Not House -- you are ALWAYS liable. Even now, I am sure I could be sued in this case for some real or imagined delay in diagnosis/consultation/treatment, and a credible if bogus argument could be made to a jury that my lack of speed contributed to a poor outcome. The question is whether you could defend yourself and your care, which is entirely dependent on whether you did a good job documenting things, and whether you did the other critical elements of care. Supposing the black spot was not in evidence, which is highly possible, and I put her in the ICU on good antibiotics, vasopressors and got an ICU doc to take care of her, I would probably have been OK, so long as I documented the absence of findings of nec fasc. It would have been better had I documented that I considered nec fasc and maybe gotten a surgical consult.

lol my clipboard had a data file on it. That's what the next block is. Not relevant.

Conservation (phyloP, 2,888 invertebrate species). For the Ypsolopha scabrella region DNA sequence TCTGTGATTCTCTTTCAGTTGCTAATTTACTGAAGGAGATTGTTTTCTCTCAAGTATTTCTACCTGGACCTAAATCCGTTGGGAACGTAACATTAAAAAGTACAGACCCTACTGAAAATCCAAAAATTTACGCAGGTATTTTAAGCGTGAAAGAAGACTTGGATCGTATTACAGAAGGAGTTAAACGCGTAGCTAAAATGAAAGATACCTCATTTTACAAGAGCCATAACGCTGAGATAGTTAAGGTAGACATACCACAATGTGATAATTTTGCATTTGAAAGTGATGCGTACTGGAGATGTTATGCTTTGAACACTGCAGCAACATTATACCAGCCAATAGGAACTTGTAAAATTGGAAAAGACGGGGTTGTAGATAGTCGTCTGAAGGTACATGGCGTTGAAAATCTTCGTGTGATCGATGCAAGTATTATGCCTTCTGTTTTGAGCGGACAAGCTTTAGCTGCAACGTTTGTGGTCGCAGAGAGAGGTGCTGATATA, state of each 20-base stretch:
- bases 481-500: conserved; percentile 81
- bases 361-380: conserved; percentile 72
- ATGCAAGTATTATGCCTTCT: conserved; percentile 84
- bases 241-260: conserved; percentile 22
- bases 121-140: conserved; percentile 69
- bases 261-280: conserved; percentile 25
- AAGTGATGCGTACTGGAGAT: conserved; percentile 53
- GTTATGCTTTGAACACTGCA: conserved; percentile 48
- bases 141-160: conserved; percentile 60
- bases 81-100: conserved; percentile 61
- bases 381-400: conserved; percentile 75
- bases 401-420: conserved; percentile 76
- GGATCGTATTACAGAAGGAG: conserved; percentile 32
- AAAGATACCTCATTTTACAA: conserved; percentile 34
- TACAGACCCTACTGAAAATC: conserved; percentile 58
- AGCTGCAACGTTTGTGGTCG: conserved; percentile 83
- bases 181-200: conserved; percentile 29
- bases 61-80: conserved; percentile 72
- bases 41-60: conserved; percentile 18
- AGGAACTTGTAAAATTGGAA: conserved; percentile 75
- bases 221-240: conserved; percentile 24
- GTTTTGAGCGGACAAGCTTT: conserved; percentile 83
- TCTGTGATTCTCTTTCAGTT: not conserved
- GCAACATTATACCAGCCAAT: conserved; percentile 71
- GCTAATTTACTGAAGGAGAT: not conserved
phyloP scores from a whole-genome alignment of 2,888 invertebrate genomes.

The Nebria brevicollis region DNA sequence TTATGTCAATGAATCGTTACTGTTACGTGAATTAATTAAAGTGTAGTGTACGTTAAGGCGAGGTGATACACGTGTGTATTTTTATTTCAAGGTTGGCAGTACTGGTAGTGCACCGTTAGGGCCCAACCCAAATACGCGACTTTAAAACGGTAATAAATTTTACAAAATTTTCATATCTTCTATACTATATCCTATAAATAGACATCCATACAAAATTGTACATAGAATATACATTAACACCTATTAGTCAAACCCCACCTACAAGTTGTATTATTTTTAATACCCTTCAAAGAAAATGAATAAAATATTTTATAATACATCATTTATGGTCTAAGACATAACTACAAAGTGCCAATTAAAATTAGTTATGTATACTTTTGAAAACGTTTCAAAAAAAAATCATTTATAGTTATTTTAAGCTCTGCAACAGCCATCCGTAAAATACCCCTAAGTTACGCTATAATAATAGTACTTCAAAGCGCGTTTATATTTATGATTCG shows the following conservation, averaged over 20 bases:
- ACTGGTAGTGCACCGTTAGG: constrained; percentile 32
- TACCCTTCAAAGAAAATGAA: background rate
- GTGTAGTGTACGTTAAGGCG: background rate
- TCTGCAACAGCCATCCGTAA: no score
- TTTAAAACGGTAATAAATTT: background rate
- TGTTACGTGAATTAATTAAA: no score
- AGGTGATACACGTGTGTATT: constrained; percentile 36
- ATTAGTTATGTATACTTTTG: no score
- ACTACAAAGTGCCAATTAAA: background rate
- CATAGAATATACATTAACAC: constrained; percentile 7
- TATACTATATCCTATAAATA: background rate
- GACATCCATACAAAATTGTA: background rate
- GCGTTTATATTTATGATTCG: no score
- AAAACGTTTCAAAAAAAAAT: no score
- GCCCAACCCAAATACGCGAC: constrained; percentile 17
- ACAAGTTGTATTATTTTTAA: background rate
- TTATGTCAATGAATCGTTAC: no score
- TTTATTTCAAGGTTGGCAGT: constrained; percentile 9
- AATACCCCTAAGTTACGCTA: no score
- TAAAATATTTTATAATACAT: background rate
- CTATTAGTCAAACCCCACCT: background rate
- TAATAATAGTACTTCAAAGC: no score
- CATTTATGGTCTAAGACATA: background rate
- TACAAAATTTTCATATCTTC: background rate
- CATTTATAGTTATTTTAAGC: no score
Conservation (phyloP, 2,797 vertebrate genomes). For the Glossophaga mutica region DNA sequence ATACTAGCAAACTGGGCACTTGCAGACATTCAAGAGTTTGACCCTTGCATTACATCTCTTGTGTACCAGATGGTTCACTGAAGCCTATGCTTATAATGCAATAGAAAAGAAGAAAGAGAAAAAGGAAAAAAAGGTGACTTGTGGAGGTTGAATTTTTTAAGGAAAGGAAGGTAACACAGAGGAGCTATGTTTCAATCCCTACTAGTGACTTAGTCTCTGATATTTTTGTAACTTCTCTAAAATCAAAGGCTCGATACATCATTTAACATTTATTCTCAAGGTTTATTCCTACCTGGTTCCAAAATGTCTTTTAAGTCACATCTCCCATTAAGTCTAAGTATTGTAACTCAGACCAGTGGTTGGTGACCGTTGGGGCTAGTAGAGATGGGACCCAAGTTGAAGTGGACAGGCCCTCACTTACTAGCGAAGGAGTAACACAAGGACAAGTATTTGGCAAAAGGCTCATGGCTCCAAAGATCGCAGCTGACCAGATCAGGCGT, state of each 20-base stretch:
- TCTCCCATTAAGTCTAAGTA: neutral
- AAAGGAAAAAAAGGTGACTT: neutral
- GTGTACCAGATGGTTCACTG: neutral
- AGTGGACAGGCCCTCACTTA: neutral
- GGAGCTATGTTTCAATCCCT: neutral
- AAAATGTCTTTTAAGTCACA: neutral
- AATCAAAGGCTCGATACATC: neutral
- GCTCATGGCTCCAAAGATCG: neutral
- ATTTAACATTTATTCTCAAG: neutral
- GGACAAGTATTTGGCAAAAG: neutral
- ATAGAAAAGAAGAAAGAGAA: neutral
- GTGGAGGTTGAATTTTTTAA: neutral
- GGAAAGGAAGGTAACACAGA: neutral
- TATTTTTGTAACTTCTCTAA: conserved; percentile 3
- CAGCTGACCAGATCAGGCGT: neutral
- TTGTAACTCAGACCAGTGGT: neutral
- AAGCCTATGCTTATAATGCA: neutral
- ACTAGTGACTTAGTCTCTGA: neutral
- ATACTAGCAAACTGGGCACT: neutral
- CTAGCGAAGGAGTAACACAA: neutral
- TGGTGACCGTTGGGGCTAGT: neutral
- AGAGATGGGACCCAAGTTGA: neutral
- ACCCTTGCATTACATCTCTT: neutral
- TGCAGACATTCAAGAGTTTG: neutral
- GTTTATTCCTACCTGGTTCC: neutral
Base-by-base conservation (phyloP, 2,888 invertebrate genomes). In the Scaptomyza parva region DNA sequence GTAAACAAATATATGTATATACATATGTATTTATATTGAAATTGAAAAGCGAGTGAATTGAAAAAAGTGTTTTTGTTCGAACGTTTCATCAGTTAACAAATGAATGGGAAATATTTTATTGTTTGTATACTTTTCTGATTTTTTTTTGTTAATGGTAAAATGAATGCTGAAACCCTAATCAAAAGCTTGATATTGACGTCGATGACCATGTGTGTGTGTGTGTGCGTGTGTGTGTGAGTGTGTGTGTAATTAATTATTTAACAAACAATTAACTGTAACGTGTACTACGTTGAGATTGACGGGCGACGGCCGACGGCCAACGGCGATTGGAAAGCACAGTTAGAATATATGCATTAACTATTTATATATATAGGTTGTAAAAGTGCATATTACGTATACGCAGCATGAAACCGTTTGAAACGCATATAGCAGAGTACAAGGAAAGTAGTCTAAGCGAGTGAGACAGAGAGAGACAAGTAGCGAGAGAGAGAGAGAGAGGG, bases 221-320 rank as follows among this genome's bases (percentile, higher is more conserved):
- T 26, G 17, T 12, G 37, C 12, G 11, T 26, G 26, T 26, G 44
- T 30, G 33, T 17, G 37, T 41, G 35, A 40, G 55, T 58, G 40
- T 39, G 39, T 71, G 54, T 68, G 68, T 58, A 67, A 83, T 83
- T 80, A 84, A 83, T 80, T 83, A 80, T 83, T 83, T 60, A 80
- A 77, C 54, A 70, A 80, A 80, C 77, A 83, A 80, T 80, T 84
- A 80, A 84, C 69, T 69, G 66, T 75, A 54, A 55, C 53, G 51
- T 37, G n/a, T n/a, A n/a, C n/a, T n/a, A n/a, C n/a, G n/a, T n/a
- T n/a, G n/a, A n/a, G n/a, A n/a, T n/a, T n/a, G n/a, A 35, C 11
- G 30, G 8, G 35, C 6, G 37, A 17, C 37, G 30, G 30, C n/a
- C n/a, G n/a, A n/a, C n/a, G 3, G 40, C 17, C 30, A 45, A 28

In either case, now that I think about it, I suspect this diagnosis would have been made on CT, since with a big red leg with no source in a fat septic diabetic person, you really have to consider nec fasc until proven otherwise, and abscess should also have been looked for. Had I sent her up and let the ICU doc get the scan, I might be in trouble.

  11. @apotential - Keep studying, those are CT images.

  12. IV contrast with that creatinine? Wow.

  13. Disagree with pro tip #2. It is almost always a good thing when the radiologist calls -- it usually indicates a clear disposition.

  14. @Graham I don't know if that's IV contrast. Looks like arthrosclerotic vessels, but contrast is a great thought if you're hunting for an abscess.

    When I hear "radiology is on the line for XXX" my heart always drops a little. When the radiologist walks over, it's worse.